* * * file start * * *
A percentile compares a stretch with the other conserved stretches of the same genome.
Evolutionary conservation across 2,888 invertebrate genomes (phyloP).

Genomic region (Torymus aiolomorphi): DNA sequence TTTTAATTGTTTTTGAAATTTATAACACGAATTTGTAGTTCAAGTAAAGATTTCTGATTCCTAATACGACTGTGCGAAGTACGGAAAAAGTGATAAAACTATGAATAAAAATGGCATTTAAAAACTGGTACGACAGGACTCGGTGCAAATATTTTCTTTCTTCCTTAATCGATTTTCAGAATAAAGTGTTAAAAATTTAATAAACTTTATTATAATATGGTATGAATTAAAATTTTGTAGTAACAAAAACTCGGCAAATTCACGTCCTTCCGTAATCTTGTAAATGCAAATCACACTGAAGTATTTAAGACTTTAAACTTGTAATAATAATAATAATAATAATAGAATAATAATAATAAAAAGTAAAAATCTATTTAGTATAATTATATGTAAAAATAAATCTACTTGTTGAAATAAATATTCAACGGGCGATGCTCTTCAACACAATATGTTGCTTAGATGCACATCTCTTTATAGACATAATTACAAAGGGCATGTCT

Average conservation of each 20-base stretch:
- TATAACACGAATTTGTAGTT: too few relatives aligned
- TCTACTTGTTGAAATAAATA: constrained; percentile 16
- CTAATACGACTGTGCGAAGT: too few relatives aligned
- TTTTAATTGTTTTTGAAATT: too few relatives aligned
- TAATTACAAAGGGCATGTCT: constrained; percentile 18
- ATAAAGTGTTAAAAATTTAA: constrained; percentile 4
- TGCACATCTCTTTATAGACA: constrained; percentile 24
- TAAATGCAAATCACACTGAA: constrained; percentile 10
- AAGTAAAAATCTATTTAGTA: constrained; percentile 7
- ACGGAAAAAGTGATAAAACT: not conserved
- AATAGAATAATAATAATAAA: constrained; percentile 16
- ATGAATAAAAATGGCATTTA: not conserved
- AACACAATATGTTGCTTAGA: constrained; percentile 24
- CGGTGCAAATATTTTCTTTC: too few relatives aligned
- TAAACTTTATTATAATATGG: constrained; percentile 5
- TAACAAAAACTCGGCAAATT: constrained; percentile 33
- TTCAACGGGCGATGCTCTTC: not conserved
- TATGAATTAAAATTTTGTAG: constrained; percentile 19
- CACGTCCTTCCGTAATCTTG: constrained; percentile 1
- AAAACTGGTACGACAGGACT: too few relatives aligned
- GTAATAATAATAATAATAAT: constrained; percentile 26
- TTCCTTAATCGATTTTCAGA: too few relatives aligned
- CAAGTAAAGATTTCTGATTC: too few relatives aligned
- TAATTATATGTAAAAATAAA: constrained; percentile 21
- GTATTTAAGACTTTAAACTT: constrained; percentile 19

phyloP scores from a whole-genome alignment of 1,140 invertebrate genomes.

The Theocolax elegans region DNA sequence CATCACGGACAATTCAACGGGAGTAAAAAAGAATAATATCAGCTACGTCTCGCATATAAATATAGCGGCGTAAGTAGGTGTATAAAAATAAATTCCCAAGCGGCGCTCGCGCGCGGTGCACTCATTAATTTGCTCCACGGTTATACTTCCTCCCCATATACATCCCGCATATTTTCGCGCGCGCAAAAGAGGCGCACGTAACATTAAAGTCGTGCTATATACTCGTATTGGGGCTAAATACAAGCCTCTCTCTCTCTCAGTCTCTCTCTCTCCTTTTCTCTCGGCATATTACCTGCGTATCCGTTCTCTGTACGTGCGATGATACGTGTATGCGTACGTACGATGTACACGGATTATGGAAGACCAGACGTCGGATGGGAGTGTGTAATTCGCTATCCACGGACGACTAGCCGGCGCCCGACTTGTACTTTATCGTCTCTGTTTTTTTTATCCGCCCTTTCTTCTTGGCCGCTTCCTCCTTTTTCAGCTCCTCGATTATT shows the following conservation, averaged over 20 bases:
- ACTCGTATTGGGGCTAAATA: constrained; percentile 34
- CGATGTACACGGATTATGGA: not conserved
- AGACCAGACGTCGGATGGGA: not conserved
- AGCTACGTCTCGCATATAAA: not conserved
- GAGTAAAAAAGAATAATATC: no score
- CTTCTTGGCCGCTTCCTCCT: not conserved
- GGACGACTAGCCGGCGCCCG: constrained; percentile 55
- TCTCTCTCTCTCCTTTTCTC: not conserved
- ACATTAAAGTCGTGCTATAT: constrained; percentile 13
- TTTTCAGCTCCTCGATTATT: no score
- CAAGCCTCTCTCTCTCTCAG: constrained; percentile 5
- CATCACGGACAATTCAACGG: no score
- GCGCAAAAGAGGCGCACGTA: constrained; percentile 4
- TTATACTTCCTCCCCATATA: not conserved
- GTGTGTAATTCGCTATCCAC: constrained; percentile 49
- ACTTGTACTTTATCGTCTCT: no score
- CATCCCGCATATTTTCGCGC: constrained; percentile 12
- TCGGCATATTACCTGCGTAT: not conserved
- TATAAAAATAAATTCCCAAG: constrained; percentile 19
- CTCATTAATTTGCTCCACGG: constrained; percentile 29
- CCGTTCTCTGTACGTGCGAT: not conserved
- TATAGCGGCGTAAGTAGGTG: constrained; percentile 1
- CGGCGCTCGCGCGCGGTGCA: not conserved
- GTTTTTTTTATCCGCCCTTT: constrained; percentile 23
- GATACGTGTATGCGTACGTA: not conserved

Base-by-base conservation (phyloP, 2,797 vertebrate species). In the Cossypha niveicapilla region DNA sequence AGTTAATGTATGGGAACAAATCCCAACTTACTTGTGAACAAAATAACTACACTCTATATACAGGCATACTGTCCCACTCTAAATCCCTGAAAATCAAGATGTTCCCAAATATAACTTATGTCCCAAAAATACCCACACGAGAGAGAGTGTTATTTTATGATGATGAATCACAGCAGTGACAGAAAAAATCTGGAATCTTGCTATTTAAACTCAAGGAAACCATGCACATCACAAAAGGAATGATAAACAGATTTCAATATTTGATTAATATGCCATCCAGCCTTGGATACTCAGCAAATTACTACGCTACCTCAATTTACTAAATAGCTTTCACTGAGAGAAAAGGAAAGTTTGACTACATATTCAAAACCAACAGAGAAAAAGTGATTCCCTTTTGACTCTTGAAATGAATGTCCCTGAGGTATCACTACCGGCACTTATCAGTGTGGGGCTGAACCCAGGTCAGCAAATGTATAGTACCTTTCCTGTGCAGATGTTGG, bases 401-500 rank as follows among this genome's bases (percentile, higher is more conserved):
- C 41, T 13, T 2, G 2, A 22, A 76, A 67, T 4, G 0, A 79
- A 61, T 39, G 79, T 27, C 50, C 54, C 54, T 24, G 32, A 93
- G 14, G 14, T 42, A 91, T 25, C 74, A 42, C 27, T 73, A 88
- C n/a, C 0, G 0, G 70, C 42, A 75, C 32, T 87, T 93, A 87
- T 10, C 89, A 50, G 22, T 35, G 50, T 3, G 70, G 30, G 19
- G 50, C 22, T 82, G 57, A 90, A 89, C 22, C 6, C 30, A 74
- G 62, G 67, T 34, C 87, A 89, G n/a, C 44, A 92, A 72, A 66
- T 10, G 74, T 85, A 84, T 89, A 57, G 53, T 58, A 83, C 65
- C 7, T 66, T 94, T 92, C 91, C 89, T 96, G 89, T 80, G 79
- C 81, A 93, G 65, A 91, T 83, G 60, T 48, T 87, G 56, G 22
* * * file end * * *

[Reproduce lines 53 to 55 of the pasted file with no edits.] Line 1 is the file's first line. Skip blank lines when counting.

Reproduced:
- TATAGCGGCGTAAGTAGGTG: constrained; percentile 1
- CGGCGCTCGCGCGCGGTGCA: not conserved
- GTTTTTTTTATCCGCCCTTT: constrained; percentile 23